From a questionnaire distributed to the teachers participating in our
course in the Marche
region, the following problems have emerged: the non-linguistic subject teachers are afraid of
feeling uncomfortable, particularly in the upper-level high-school courses of the linguistic lyceums
in which the students’ own language skills may be higher than those of the subject teacher; there is
a perceived risk of excessive simplification of content due to the cognitive effort placed on students
and teaching staff required by using the
; with the double language and content components,
evaluation would become more difficult and participants emphasised that including
courses in
the final-year exit-exam structure would require the presence of exam commissioners with specific
skills. The teachers participating in the
training course also complained about the lack of
possibilities to establish cooperative relationships with
colleagues, in terms of planned co-
presence or training sessions. They also requested that it become possible to undertake periods of
language training abroad – given the extra work and effort required.
These considerations are entirely legitimate and re-position the framework to suggest a reform of
the school system that has been long awaited and which would be accepted with enthusiasm by
many; however, this is still a long way from completion. The
specialization courses instituted
by art.14 of Ministerial Decree 249 of September 10
2010 could resolve some of these problems.
Beginning in the academic year 2014-2015, training will pass to universities, which will add to their
programme offering annual specialization courses for future
teachers articulated into basic and
specialization activities for a total of 60 credits. Pre-requisites for registration remain the possession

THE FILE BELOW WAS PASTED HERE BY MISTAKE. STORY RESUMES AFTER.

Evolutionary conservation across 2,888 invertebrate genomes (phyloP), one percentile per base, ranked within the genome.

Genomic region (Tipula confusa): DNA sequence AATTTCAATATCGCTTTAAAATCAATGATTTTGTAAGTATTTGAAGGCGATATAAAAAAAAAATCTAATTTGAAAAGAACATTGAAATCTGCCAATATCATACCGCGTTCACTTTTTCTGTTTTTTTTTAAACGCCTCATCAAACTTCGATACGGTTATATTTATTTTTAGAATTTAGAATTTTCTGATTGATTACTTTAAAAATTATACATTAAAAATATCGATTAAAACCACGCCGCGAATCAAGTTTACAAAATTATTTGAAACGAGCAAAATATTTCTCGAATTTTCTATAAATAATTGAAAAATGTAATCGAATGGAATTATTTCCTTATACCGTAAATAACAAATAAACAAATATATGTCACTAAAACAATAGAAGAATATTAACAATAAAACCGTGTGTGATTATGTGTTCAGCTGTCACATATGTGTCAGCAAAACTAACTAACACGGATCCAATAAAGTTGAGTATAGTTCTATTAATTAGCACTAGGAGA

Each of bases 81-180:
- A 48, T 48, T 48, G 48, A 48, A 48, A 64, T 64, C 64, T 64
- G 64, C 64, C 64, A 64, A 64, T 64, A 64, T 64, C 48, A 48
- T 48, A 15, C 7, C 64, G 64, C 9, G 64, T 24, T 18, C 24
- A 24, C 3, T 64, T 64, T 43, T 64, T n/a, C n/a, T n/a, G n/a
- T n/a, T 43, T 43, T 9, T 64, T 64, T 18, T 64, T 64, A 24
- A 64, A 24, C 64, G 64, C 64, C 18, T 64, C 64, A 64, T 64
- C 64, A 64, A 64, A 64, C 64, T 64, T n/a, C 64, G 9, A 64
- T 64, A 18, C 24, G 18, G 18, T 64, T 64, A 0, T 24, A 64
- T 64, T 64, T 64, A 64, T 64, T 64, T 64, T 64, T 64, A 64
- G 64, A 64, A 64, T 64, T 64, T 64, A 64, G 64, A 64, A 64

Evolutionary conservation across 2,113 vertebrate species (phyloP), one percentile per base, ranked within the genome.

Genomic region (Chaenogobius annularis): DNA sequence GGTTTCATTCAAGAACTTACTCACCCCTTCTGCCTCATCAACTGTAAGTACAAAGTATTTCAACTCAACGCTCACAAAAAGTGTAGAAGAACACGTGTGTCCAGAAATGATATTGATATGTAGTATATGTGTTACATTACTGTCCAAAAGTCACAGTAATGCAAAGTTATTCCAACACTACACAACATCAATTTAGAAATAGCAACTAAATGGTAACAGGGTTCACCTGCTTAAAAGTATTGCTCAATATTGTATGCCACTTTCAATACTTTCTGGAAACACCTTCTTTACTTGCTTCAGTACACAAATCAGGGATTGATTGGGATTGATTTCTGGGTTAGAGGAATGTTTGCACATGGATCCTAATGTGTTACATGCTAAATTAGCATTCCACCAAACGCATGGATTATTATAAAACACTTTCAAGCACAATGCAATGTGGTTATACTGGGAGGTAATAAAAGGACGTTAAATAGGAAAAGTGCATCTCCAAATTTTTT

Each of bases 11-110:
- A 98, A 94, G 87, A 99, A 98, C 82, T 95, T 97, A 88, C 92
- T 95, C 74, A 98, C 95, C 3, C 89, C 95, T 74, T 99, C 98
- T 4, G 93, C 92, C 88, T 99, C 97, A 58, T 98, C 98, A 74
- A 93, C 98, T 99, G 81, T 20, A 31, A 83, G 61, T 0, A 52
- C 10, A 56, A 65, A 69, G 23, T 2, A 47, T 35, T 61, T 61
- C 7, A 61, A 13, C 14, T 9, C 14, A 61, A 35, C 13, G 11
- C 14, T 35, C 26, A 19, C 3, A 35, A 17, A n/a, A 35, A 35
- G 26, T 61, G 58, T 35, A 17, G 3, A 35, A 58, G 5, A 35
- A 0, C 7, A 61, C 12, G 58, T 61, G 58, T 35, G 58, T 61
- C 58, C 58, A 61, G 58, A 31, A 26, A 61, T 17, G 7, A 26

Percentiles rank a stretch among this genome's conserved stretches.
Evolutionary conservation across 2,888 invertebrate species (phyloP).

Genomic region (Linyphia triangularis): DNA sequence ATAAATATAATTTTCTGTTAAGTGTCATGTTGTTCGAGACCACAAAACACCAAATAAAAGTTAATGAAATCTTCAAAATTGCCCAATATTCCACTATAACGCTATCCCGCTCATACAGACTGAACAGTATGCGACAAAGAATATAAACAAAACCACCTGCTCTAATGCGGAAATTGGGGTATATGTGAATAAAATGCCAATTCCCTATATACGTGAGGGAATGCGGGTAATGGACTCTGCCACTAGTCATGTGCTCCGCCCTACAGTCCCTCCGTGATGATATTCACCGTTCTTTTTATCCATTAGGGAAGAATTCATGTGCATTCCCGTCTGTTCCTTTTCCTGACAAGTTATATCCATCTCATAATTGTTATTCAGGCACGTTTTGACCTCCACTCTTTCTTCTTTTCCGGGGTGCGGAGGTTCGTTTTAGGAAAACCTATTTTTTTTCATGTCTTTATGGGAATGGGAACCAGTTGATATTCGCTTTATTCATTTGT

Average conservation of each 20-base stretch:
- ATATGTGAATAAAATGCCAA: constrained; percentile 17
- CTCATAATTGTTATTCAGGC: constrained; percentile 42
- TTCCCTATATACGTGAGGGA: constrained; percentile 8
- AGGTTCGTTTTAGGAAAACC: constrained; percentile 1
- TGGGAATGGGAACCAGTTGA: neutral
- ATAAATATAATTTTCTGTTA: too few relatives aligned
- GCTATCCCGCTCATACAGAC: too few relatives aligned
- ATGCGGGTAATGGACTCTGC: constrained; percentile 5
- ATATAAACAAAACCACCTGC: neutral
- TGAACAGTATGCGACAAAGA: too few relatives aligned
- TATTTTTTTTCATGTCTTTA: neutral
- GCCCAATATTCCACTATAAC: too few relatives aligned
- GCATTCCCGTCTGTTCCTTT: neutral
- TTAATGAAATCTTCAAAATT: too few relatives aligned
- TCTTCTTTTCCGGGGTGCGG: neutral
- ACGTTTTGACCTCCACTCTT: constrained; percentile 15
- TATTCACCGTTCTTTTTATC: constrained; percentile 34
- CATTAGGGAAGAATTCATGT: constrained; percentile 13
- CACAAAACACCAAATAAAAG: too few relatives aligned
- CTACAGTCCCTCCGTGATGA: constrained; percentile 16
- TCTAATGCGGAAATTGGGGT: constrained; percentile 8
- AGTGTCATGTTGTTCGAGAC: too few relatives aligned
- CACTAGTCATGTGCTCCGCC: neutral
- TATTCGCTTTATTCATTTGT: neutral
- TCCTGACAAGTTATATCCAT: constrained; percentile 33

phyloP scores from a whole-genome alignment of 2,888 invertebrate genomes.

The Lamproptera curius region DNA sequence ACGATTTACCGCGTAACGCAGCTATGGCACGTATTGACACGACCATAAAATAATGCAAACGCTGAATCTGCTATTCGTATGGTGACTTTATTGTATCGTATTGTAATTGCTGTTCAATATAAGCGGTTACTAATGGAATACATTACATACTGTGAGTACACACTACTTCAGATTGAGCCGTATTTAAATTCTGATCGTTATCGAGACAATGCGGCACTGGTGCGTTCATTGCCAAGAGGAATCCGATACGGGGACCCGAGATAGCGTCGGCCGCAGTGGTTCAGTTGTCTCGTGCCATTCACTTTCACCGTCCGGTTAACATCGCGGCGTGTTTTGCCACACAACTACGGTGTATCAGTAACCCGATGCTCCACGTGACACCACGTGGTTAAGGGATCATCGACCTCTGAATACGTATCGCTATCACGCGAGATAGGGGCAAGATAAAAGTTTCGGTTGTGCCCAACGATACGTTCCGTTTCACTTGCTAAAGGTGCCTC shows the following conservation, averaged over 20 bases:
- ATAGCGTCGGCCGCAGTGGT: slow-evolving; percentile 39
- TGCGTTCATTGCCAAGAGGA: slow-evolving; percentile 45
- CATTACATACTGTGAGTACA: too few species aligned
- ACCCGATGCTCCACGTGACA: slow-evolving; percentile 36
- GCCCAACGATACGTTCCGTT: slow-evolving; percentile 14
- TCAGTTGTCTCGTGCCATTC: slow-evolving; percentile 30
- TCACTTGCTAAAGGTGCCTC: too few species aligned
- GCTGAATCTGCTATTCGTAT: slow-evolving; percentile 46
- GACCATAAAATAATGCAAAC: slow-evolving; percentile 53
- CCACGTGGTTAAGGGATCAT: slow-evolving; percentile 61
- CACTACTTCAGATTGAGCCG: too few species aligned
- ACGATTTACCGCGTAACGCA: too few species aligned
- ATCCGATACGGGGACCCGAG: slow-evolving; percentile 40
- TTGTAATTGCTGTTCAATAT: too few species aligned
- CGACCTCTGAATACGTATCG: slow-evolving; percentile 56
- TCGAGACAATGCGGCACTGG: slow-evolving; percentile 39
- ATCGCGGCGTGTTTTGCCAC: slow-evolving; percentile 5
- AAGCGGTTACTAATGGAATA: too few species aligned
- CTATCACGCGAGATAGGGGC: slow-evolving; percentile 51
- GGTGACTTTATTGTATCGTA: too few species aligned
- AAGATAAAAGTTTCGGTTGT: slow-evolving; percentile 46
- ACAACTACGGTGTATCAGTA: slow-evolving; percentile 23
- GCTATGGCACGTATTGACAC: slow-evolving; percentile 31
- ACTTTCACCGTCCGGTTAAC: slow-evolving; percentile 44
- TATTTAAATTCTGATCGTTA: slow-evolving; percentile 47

of a certified C1 level in the
and the teacher profile is identical to the previously-mentioned one
(Table A) developed in its various sub-categories.
Naturally, it will also be necessary to increase the weight of foreign language training within the
various degree courses so as to allow new graduates to leave university with the best possible
training. Additionally, it will be necessary to increase promotion of Erasmus and exchange
programmes that allow future generations to gain the skills necessary to meet the objectives set by
the language policies of the European Community, which aspire to create citizens that can fluently
use at least three Community languages. Our project Didactics in FL@uniurb - Didattica in
LS@uniurb aims precisely to prepare the way for this development.
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Per la citazione:
F. Sisti (2015), “CLIL at University: Research, Didactics, Teacher Training”
in R.I.LA. Rassegna Italiana di Linguistica Applicata, n. 1/2015 – anno XLVII;
Roma, Bulzoni Editore
Table A
Full-text available
CLIL significa ‘Content and Language Integrated Learning’ e constitui uma aproximação valiosa tanto no âmbito do ensino da língua estrangeira, como doutras disciplinas não relacionadas com a língua estrangeira. Esta perspetiva, além do ensino básico e secundário, parece ser útil também no contexto académico. Neste artigo propõe-se estudar a aplicação da estratégia CLIL nas aulas de Literatura Portuguesa ministradas no Instituto de Estudos Ibéricos e Ibero-americanos da Universidade de Varsóvia (cadeiras Literatura Portugalska I parte 1 e parte 2, i.e. Literatura Portuguesa I parte I e parte 2) com base em materiais preparados pelos docentes (Anna Działak-Szubińska e José Carlos Dias) e usados no ano letivo 2020/2021. O estudo será pautado por questões teóricas ligadas ao CLIL e por materiais escolhidos dentre um vasto conjunto usado na sala de aula virtual, i.e. uma ficha dedicada à época clássica.